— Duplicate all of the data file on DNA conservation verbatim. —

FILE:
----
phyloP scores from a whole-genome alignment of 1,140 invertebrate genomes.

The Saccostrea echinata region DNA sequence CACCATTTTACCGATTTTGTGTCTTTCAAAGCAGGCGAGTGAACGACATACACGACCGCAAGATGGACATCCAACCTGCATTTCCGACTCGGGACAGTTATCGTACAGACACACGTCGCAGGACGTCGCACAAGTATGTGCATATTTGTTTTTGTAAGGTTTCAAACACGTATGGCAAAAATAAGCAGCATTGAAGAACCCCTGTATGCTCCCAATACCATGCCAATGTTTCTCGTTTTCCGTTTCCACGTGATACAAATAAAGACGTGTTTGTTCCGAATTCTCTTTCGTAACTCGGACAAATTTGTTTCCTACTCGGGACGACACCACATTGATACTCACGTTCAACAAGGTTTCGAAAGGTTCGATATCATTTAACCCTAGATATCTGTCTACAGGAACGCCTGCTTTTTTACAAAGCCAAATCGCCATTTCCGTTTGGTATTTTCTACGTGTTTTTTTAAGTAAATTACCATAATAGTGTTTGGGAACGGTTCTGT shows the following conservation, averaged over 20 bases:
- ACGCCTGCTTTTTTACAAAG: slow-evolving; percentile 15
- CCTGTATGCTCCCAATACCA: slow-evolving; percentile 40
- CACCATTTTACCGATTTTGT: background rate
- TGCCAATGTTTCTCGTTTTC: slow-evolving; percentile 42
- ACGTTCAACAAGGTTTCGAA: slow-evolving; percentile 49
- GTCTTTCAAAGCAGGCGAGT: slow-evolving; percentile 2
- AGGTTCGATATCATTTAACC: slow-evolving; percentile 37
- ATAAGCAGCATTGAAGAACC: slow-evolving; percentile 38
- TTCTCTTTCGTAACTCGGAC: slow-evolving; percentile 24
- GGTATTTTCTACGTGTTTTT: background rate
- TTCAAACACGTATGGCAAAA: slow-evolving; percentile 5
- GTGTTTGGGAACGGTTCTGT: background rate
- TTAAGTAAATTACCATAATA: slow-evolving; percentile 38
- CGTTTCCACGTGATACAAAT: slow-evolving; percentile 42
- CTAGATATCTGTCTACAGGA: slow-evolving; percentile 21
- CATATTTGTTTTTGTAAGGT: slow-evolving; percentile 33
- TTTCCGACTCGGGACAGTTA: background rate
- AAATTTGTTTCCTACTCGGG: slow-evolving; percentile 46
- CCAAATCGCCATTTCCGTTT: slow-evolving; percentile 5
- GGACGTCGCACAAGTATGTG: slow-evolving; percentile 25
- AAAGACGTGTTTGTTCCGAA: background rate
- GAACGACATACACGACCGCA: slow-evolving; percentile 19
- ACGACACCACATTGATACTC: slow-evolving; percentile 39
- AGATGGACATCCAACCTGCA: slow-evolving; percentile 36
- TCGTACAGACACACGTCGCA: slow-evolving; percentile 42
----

phyloP scores from a whole-genome alignment of 1,140 invertebrate genomes.

The Saccostrea echinata region DNA sequence CACCATTTTACCGATTTTGTGTCTTTCAAAGCAGGCGAGTGAACGACATACACGACCGCAAGATGGACATCCAACCTGCATTTCCGACTCGGGACAGTTATCGTACAGACACACGTCGCAGGACGTCGCACAAGTATGTGCATATTTGTTTTTGTAAGGTTTCAAACACGTATGGCAAAAATAAGCAGCATTGAAGAACCCCTGTATGCTCCCAATACCATGCCAATGTTTCTCGTTTTCCGTTTCCACGTGATACAAATAAAGACGTGTTTGTTCCGAATTCTCTTTCGTAACTCGGACAAATTTGTTTCCTACTCGGGACGACACCACATTGATACTCACGTTCAACAAGGTTTCGAAAGGTTCGATATCATTTAACCCTAGATATCTGTCTACAGGAACGCCTGCTTTTTTACAAAGCCAAATCGCCATTTCCGTTTGGTATTTTCTACGTGTTTTTTTAAGTAAATTACCATAATAGTGTTTGGGAACGGTTCTGT shows the following conservation, averaged over 20 bases:
- ACGCCTGCTTTTTTACAAAG: slow-evolving; percentile 15
- CCTGTATGCTCCCAATACCA: slow-evolving; percentile 40
- CACCATTTTACCGATTTTGT: background rate
- TGCCAATGTTTCTCGTTTTC: slow-evolving; percentile 42
- ACGTTCAACAAGGTTTCGAA: slow-evolving; percentile 49
- GTCTTTCAAAGCAGGCGAGT: slow-evolving; percentile 2
- AGGTTCGATATCATTTAACC: slow-evolving; percentile 37
- ATAAGCAGCATTGAAGAACC: slow-evolving; percentile 38
- TTCTCTTTCGTAACTCGGAC: slow-evolving; percentile 24
- GGTATTTTCTACGTGTTTTT: background rate
- TTCAAACACGTATGGCAAAA: slow-evolving; percentile 5
- GTGTTTGGGAACGGTTCTGT: background rate
- TTAAGTAAATTACCATAATA: slow-evolving; percentile 38
- CGTTTCCACGTGATACAAAT: slow-evolving; percentile 42
- CTAGATATCTGTCTACAGGA: slow-evolving; percentile 21
- CATATTTGTTTTTGTAAGGT: slow-evolving; percentile 33
- TTTCCGACTCGGGACAGTTA: background rate
- AAATTTGTTTCCTACTCGGG: slow-evolving; percentile 46
- CCAAATCGCCATTTCCGTTT: slow-evolving; percentile 5
- GGACGTCGCACAAGTATGTG: slow-evolving; percentile 25
- AAAGACGTGTTTGTTCCGAA: background rate
- GAACGACATACACGACCGCA: slow-evolving; percentile 19
- ACGACACCACATTGATACTC: slow-evolving; percentile 39
- AGATGGACATCCAACCTGCA: slow-evolving; percentile 36
- TCGTACAGACACACGTCGCA: slow-evolving; percentile 42